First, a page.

Do the research. Who and what are you coming in for? Specifically, if you’re coming in for a show that is a series, watch a couple of episodes and become familiar with the style of the show. Is it half-hour or one-hour? Single-camera or multi-camera? Know the differences. What network is it on, and what’s the style of that network? If it’s a film, who’s the director, what type of films does he/she do, what is his/her style, pace, actor preference, etc.? Do research on the casting directors, what kinds of films they cast, the types of actors they favor, etc. This will make you better equipped when preparing the material.

Dress the attitude, not the part. Don’t come in an elaborate costume. That’s just distracting, and it takes away from the audition. For example, I had an actor come in for an audition where the scene called for his character to be smoking. He pulled out a cigarette and lit it. First off, it’s illegal to smoke in a building, and secondly, it’s inconsiderate. You don’t have to go to this extreme to dress the part. Don’t come dressed or made up to look so different from the character that we really have to strain our imaginations to envision you in the role. But you can help us out a little in terms of the vibe of the character. As a bonus, what you are wearing can help you feel closer to the character.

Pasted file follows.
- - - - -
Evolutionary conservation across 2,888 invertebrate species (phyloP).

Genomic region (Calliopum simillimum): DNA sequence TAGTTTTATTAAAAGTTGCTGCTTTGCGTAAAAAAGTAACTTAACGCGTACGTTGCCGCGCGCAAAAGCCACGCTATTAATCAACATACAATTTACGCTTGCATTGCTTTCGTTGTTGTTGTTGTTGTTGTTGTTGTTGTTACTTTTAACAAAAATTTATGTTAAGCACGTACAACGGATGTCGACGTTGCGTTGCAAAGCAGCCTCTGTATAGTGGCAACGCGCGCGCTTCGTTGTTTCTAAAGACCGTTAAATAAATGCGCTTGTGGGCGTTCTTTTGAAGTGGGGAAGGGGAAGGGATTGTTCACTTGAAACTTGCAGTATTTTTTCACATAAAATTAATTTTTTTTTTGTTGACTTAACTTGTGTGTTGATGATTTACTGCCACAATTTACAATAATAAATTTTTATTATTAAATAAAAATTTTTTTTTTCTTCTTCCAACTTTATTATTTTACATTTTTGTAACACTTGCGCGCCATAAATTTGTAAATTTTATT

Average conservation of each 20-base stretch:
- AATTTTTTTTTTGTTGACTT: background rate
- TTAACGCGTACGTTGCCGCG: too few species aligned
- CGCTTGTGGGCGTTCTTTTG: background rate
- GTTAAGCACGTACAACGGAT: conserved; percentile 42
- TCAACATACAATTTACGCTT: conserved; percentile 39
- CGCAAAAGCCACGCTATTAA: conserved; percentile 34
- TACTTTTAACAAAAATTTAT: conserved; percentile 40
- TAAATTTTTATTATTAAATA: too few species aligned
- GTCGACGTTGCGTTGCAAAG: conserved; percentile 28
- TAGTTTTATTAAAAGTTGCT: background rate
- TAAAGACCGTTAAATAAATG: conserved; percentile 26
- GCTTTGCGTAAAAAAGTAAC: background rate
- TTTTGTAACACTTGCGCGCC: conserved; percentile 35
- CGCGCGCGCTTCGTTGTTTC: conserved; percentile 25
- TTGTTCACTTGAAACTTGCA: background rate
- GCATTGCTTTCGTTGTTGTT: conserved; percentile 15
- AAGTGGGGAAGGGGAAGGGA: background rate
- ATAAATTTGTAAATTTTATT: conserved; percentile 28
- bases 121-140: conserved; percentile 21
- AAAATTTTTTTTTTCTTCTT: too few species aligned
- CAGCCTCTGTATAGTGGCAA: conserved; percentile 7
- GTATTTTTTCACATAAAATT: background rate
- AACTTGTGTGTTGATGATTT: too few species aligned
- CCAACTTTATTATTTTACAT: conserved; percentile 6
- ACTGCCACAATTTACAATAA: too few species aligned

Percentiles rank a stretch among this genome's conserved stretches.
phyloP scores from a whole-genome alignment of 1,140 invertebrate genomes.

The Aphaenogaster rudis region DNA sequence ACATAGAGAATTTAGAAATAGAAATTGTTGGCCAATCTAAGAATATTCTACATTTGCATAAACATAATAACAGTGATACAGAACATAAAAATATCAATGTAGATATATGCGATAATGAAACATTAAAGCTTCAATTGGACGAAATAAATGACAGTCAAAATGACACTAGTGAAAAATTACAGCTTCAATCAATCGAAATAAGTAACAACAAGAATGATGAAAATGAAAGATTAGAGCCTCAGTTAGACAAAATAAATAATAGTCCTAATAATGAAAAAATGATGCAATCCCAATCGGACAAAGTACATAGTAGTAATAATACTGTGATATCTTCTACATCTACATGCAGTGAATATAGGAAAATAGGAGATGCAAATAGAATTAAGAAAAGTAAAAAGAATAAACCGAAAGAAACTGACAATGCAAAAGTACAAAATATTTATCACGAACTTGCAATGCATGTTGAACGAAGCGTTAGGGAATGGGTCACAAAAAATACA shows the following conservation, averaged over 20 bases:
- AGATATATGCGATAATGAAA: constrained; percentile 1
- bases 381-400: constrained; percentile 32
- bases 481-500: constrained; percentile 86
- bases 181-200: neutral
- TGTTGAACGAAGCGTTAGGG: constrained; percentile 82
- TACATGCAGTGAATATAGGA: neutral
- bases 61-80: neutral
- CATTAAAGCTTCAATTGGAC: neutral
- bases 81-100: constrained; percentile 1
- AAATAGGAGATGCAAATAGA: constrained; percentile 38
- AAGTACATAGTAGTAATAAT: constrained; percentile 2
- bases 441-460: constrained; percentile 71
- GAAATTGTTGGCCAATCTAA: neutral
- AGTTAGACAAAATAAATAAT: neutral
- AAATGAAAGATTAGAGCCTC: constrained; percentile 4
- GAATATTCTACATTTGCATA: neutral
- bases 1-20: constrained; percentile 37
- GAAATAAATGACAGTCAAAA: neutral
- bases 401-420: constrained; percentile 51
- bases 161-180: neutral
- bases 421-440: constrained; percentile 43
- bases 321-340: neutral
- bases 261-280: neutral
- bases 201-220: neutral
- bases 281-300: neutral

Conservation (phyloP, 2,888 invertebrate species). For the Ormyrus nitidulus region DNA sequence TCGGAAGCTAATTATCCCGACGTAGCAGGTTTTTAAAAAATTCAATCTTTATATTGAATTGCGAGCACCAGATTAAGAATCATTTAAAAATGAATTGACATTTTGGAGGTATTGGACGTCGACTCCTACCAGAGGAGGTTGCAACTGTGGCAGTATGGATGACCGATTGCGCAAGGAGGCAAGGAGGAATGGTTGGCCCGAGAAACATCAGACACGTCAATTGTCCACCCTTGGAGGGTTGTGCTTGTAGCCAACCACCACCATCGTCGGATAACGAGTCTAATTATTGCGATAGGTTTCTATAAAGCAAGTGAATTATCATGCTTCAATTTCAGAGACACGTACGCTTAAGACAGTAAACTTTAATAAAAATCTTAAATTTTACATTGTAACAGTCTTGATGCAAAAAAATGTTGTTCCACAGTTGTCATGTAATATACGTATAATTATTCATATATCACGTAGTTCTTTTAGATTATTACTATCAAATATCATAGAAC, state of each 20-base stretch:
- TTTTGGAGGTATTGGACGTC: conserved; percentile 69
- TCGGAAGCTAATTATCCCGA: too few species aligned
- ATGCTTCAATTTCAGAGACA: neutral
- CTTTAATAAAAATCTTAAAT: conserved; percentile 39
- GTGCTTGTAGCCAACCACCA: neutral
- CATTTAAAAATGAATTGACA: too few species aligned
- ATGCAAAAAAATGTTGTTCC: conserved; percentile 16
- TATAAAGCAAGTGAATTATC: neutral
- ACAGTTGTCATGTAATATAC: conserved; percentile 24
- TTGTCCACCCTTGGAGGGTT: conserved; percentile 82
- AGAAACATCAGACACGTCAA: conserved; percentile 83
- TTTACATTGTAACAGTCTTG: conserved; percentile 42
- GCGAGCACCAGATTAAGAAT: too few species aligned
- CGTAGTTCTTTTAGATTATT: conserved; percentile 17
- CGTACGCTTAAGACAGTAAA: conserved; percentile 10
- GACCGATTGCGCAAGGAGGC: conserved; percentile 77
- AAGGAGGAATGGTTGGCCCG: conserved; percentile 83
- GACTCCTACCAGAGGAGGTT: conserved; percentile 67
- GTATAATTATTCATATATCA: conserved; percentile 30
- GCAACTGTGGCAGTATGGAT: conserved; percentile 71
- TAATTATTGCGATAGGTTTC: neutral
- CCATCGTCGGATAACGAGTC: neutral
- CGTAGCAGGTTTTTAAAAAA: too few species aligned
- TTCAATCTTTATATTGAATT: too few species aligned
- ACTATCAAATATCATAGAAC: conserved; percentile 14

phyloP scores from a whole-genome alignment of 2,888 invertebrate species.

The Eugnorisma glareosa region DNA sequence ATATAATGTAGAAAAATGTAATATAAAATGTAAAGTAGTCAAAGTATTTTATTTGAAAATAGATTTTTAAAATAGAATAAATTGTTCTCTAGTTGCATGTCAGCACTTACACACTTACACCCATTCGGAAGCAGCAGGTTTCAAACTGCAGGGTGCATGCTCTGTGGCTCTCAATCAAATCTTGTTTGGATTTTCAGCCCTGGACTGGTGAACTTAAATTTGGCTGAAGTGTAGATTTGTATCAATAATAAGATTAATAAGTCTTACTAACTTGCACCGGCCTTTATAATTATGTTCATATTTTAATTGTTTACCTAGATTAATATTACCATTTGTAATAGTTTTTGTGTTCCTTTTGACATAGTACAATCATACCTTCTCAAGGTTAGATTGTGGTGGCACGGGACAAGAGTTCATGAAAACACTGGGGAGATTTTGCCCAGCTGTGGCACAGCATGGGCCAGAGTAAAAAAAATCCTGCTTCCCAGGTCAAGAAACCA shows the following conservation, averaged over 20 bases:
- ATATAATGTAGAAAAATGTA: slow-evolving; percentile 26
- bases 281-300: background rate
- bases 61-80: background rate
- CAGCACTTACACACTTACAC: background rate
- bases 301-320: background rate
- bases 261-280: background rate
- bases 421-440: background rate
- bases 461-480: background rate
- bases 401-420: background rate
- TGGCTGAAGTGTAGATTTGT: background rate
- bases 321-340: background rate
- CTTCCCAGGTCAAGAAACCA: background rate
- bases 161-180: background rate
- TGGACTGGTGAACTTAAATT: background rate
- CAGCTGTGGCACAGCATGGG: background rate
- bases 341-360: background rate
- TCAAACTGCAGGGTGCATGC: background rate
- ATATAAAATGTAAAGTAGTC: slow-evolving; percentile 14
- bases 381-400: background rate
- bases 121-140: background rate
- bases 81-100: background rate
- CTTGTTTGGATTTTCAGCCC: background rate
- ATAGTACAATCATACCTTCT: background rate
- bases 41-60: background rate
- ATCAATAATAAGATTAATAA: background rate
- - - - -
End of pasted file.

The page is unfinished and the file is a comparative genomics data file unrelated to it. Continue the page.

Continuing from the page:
Show range. This is especially true for a dramatic part. Some actors make the mistake of keeping a one-note intensity to their reading. Instead, design your reading with a more naturalistic dramatic build. Show us a range of emotion. A moment of intensity is much more effective than hitting us over the head with an overly drawn-out dramatic reading. Once again, less is more. Layer your performance with subtlety and nuance.